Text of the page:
EHS departments have lagged behind other business areas in adopting technology. While sales have high-spec customer databases, and production have automated maintenance management, EHS rely on spreadsheets and emails. AI provides the opportunity for EHS to be reinvented, giving EHS managers more time to take proactive measures to improve safety, while supporting other business functions in meeting their objectives.
Here there are five ways that AI is reinventing EHS processes in organisations.
1. Near miss reporting
Near miss reporting relies on people to identify something as a near miss or safety concern, to find the appropriate paper or online form, complete it, and send it to the right person. The EHS manager might have only a handful of near misses reported each month.
Computer vision (CV) monitoring multiple CCTV streams can supplement worker-reported near misses with automated reports of defined near misses. This provides a more consistent measure of events.
The EHS manager will have a more accurate picture on which to base decisions.
2. Housekeeping checks
Housekeeping checks require regular and time-consuming walk arounds. Although these provide an opportunity to talk to people, that adds to the time taken to complete the checks, and might result in some areas being missed.
Housekeeping checks can be automated using CV to flag up obstacles left in areas that should be clear, such as walkways. This could be tools or materials, or pools of liquid which could cause people to slip.
Benefit of AI
Hazards can be flagged directly to those responsible for an area so that they can arrange for a clean-up, leaving the EHS manager with more time to talk to people properly, instead of dealing with housekeeping concerns.
While some monitoring is already automated (eg smoke detectors trigger a fire alarm panel) other systems still rely on people to read meters or take temperatures. For example, legionella management schemes require the temperature of water from taps and water tanks to be measured and recorded.
The Internet of Things (IoT) allows instant reporting of out-of-range readings. For example, water temperatures and emergency lighting functioning.
Machine learning can help the EHS manager to make sense of the additional data from IoT.
The EHS manager can spend less time chasing people for temperature records and emergency lighting reports and more time managing concerns that arise, as soon as they are identified.
4. Vehicle management
Being hit by a moving vehicle is the second most common cause of death at work in the UK, with 25 people killed in year 2020/21, and over 1000 people suffering reportable injuries. Wearable technology – which causes an alarm when a tagged vehicle and a tagged person get too close – has had some success, but it’s too easy for people to forget to wear their tag.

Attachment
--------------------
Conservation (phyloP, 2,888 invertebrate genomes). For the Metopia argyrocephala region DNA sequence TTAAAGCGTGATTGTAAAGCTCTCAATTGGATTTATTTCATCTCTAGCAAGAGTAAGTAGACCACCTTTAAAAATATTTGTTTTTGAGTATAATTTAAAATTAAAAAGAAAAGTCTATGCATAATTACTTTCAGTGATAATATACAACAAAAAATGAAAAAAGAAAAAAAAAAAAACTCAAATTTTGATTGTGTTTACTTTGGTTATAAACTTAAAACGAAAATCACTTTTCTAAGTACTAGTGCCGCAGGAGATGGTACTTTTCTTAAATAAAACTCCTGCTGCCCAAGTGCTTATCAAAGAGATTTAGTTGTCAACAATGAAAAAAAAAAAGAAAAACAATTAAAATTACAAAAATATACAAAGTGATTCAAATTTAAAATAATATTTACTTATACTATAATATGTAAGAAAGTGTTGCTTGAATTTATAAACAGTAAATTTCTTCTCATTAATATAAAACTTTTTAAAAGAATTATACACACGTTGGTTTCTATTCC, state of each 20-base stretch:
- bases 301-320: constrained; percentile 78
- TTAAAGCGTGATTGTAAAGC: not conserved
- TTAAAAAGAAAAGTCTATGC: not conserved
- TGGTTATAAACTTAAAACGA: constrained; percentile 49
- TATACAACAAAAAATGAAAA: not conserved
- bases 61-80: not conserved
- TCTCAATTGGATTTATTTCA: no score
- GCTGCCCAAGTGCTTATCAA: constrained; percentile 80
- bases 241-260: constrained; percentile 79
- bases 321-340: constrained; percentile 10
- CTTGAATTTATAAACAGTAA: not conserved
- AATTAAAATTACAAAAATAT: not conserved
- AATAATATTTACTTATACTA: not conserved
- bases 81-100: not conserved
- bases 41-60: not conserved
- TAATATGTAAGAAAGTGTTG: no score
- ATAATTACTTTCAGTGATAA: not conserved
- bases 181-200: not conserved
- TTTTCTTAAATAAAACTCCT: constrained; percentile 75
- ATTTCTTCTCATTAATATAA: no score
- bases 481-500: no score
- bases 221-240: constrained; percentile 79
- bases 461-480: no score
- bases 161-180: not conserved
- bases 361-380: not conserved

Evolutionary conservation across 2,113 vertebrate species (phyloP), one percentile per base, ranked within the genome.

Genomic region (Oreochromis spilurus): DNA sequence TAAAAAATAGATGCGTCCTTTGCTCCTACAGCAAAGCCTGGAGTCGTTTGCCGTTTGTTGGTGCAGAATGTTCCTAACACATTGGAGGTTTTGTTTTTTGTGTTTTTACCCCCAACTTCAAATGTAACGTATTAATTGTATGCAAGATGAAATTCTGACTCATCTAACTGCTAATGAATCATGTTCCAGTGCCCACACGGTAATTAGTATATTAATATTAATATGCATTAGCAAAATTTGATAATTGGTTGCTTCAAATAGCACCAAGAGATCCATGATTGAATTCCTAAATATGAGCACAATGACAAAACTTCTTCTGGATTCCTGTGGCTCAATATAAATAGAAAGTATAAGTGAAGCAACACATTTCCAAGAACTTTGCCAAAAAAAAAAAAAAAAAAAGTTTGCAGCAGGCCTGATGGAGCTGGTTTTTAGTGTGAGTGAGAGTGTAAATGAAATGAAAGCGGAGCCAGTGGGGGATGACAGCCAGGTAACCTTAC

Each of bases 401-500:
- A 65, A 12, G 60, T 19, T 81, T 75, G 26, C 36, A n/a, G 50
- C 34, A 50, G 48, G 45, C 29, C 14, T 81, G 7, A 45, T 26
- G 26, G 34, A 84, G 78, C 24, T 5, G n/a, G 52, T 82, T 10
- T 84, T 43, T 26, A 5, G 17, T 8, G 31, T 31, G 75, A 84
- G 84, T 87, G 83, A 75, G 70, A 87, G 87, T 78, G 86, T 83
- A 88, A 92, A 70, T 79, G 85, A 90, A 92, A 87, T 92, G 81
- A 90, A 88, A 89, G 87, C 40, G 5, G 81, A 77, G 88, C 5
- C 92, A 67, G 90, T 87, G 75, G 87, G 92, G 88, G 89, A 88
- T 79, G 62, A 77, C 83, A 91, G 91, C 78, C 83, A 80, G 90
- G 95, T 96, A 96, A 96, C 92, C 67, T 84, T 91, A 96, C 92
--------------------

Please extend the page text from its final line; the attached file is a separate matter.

CV can provide rich data about pedestrians in vehicle zones, vehicles crossing pedestrian zones, or vehicles and pedestrians coming into close proximity. No additional infrastructure or tags for people or vehicles are needed.
EHS managers will have better data about where problems could occur before anything serious happens. They can be proactive in measures to prevent accidents, such as improving lighting, signage or training. The EHS manager will be able to spend less time investigating accidents too.
5. PPE use
Although hard hats, gloves and other personal protective equipment (PPE) are the last line of defence, they remain essential to protect workers in many jobs. The EHS manager can’t always be there to make sure it’s being worn. Individuals are criticised for their behaviours, without sight of a broader pattern of behaviour.
Rather than needing to “catch” people not wearing PPE, the EHS manager can leave CV to monitor when it is – and isn’t worn. AI will help the EHS manager to spot patterns – for example, perhaps people working further away from changing rooms are less likely to wear appropriate PPE.
With a better picture of where the problems are the EHS manager can spend time identifying why PPE isn’t being worn in some areas, and what could be done to improve compliance. For example, moving the PPE storage, or providing different varieties for different work environments.
Fortunately, you don’t need a degree in machine learning or even a school qualification in computing to manage this new technology. AI tools make it as easy for an EHS manager to configure an AI system such as computer vision, as to create a flow chart in PowerPoint, or a spreadsheet in Excel. What are you waiting for? To learn more about how Protex AI is using camera software to help EHS safety managers embrace more proactive safety processes, chat to one of our product experts here 👈🏼